Setting up your kitchen is the biggest thing that will determine whether or not your experience with the raw foods diet will be a positive one.
Having the correct ingredients on hand as well as purchasing the right kitchen equipment to prepare the meals is absolutely essential.
This includes getting rid of anything that won’t help you prepare successful raw foods meals. If you have a family hopefully everyone will be making the switch to a raw foods diet. That way, you won’t need to keep ingredients on hand that will not support this lifestyle.
Stocking The Pantry and Refrigerator
The first thing you’ll need to do is stock the pantry and refrigerator with raw foods ingredients. You may want to wait until you put together your menu before you start doing this.
Otherwise you may buy ingredients that you don’t need. However, you may just want to have certain things on hand just in case you want to put together a quick, impromptu meal.
No matter which approach you decide to take, these guidelines will help you as you go through the process of changing your kitchen.
Stocking The refrigerator
Your first step is to make sure the refrigerator is well stocked with the freshest, healthiest ingredients. You may want to have plenty of fresh fruits and vegetables on hand.
Fresh fruits can be prepared in a variety of ways including eating them whole, pureeing them, including them in smoothies, and juicing them. Fresh vegetables can be turned into juices, salads, and also eaten whole.
Filling Up the Pantry
What you include in your pantry will depend on what you like to eat and the kinds of recipes you will put together. However, here is a starter list of some things that you may want to include in your raw foods pantry.
- Various dried fruits
- Dried mushrooms
- Nuts and seeds such as sunflower seeds, sesame seeds, and almonds (raw)
- Sun dried tomatoes
- Herbs and spices as long as they weren’t toasted or roasted
- Raw apple cider vinegar
- Organic olive oil, coconut oil, flax seed oil, and/or hemp oil
- Various grains like buckwheat, millet, wild rice, kamut, or quinoa
- Legumes such as black beans, lentils, mung beans, and chickpeas
- Various packaged foods that are acceptable for the raw foods diet.
As more and more people are embracing the raw foods diet, stores are starting to carry packaged foods which all meet the standards of the raw foods diet.
Get the right Kitchen Equipment
Since most of the cooking techniques out there are devoted to actually cooking food, this makes raw foods a lot easier to prepare.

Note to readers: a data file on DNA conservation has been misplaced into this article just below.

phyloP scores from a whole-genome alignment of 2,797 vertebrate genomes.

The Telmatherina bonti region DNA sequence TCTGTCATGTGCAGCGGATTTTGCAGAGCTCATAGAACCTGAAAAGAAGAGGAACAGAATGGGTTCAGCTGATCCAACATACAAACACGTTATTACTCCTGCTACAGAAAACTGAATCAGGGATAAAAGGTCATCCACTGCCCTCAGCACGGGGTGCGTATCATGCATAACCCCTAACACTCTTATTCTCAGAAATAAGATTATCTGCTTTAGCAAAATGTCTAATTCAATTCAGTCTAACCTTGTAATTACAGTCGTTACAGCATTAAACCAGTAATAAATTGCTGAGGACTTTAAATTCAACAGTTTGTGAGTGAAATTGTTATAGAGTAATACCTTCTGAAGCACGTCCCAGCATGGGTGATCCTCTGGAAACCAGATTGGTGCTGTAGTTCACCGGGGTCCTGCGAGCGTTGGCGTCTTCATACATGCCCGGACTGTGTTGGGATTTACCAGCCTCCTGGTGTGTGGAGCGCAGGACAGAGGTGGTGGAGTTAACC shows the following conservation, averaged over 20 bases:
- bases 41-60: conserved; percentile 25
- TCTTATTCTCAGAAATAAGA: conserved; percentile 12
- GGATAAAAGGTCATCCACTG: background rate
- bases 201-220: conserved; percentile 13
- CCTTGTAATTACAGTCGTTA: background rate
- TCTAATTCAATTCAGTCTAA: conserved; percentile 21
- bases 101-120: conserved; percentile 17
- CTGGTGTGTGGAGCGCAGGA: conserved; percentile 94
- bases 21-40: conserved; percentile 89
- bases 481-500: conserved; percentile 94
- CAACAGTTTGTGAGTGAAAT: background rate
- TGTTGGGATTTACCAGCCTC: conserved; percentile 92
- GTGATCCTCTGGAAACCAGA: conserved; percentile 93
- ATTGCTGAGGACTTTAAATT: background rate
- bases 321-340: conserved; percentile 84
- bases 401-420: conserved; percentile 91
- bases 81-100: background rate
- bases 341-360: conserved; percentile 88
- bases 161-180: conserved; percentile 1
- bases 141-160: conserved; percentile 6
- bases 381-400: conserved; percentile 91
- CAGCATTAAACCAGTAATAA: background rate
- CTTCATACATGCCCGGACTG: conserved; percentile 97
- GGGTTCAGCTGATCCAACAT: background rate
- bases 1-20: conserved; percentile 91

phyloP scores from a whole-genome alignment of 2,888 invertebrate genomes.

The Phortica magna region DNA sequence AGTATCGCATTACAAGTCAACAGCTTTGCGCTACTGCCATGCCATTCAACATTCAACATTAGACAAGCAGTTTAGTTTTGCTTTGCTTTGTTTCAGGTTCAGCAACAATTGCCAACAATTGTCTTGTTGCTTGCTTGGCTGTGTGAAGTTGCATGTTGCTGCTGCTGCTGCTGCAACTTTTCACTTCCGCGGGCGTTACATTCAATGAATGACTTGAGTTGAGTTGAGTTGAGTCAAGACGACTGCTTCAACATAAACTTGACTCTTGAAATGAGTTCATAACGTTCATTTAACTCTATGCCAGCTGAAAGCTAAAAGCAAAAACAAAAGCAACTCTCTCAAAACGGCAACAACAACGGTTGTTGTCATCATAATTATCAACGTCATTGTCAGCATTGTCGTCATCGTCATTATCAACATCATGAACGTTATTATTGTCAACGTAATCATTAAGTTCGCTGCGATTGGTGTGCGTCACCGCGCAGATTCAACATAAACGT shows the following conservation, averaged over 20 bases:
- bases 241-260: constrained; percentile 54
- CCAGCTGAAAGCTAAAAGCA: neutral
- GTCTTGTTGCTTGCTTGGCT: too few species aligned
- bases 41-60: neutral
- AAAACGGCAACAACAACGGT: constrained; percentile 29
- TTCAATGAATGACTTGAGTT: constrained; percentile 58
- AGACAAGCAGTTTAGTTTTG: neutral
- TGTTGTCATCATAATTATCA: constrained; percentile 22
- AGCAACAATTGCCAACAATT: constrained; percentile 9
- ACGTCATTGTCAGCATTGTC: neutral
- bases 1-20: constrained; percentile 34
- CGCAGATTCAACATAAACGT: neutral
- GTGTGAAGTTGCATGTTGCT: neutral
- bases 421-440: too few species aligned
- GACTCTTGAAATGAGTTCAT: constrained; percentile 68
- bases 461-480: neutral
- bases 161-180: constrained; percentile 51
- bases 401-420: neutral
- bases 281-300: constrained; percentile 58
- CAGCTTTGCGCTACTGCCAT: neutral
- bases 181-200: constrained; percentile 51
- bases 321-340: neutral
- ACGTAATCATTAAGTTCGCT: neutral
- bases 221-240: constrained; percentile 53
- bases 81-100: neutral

This section will give you an overview of the various kitchen techniques that are acceptable for the raw foods diet and the equipment needed to pull it off.
If you want more help in this matter, it is a good idea to take a class devoted to teaching you how to prepare delicious raw foods.
A basic course will teach you the techniques and how to operate the equipment that is used to make the raw foods.
Kitchen Techniques Overview
The list of acceptable kitchen techniques is not long, but even this short list of techniques can add variety to the foods that you eat.
Remember, eating a raw foods diet is a lot more interesting than it may appear at first because it is about more than eating raw fruits and vegetables and endless salads.
The techniques include making sprouts out of various seeds, grains, and beans as well as blending ingredients, drying and dehydrating various foods, and creating fresh juices out of fruits and vegetables.
You can also soak things like dried mushrooms, dried fruits, and nuts, legumes, and grains. Soaking nuts, legumes, and grains activates some of the beneficial enzymes and is better for your digestion.
The Equipment Needed
To successfully pull off these cooking techniques, the kitchen needs to be stocked with the right equipment. Keep in mind that the equipment you choose will be based on your cooking style and the food techniques you ultimately decide to use. Here are some ideas:
• If you choose to dehydrate food, you will need a dehydrator. Some heat food to more than 116 degrees, however. So make sure you find one that doesn’t heat the food that much to dry it out.
This an example of dehydrator on Amazon:
• A high quality juicer is a real asset. Juices can bring a lot of variety and pleasure to the diet. Choose a versatile and powerful machine that doesn’t leave behind a lot of waste.
• An assortment of jars such as large mason jars is also an asset. You can store juices, sprouts, and other homemade foods in them.
• Blender and a food processor are also a good idea. You can use both for a variety of kitchen techniques included chopping, pureeing, and making smoothies. An immersion blender is a nice alternative to the standard upright blender.
• Standard kitchen tools like knives, bowls, and spoons are also a must have. If you make it a habit to soak beans, legumes, and grains you will also want to find some large containers with lids so that you can cover them as you soak them overnight.
Think about what kind of chef you are. If you don’t think you will be dehydrating anything don’t purchase an expensive dehydrator.
Start with one or two key items such as a blender and a series of jars and containers. As you add more cooking techniques in your repertoire you can expand.